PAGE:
Get your HBT Growlers, Shirts and Membership before the Rush!


Home Brew Forums > Home Brewing Beer > Fermentation & Yeast > Yeast immobilization: magic beans of fermentation
Reply
 
LinkBack Thread Tools
Old 05-02-2013, 07:35 AM   #251
emjay
HBT_SUPPORTER.png
Feedback Score: 1 reviews
 
emjay's Avatar
Recipes 
 
Join Date: Jan 2011
Location: Toronto, Ontario
Posts: 12,701
Liked 1714 Times on 1602 Posts
Likes Given: 1

Default

Quote:
Originally Posted by Hermit View Post
Would it be permeable? A small test in some sugar water might give at least a hint. More complex sugars might require a further test if that works.
As I pointed out earlier in the thread, at least one study has described chitosan actually being used to make the beads MORE permeable/increasing pore size.
__________________
emjay is offline
 
Reply With Quote Quick reply to this message
Old 05-02-2013, 07:40 AM   #252
Hermit
Feedback Score: 0 reviews
Recipes 
 
Join Date: Nov 2009
Location: Alternate Universe
Posts: 2,249
Liked 67 Times on 57 Posts
Likes Given: 10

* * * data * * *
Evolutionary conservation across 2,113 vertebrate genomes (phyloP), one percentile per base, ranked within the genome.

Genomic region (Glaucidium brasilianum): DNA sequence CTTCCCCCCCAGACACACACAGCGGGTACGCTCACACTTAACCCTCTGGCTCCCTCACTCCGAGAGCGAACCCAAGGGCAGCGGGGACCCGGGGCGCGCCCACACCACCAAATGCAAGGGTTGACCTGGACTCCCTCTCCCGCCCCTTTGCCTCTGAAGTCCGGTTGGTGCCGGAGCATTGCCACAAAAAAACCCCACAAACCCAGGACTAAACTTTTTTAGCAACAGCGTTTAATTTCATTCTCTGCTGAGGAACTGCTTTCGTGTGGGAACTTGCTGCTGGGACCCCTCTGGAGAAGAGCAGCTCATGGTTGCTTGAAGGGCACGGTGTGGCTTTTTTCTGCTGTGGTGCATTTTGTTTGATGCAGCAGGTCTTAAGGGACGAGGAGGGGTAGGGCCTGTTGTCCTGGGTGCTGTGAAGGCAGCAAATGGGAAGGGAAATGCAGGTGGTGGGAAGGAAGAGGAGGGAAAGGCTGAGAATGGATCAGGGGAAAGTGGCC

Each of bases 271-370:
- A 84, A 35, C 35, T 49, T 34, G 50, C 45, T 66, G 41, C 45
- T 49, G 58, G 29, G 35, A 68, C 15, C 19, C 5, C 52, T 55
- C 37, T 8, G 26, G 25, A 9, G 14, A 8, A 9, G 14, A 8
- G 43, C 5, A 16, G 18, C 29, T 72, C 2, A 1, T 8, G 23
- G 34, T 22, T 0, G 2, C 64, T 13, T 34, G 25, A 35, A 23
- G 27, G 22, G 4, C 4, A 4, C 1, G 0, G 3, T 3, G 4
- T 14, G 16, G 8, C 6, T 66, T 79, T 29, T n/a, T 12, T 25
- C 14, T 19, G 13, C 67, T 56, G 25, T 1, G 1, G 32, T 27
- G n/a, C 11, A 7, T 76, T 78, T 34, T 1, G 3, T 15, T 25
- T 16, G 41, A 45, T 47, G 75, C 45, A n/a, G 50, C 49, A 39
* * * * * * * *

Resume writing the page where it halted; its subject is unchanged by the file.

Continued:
Default

Quote:
Originally Posted by emjay View Post
As I pointed out earlier in the thread, at least one study has described chitosan actually being used to make the beads MORE permeable/increasing pore size.
I thought that was mixing it in, not coating the beads. I don't see how a coating would be the same thing. But, best way to find out is to try it.
__________________
Hermit is offline
 
Reply With Quote Quick reply to this message
Old 05-02-2013, 07:54 AM   #253
emjay
HBT_SUPPORTER.png
Feedback Score: 1 reviews
 
emjay's Avatar
Recipes 
 
Join Date: Jan 2011
Location: Toronto, Ontario
Posts: 12,701
Liked 1714 Times on 1602 Posts
Likes Given: 1

Default

Quote:
Originally Posted by Hermit View Post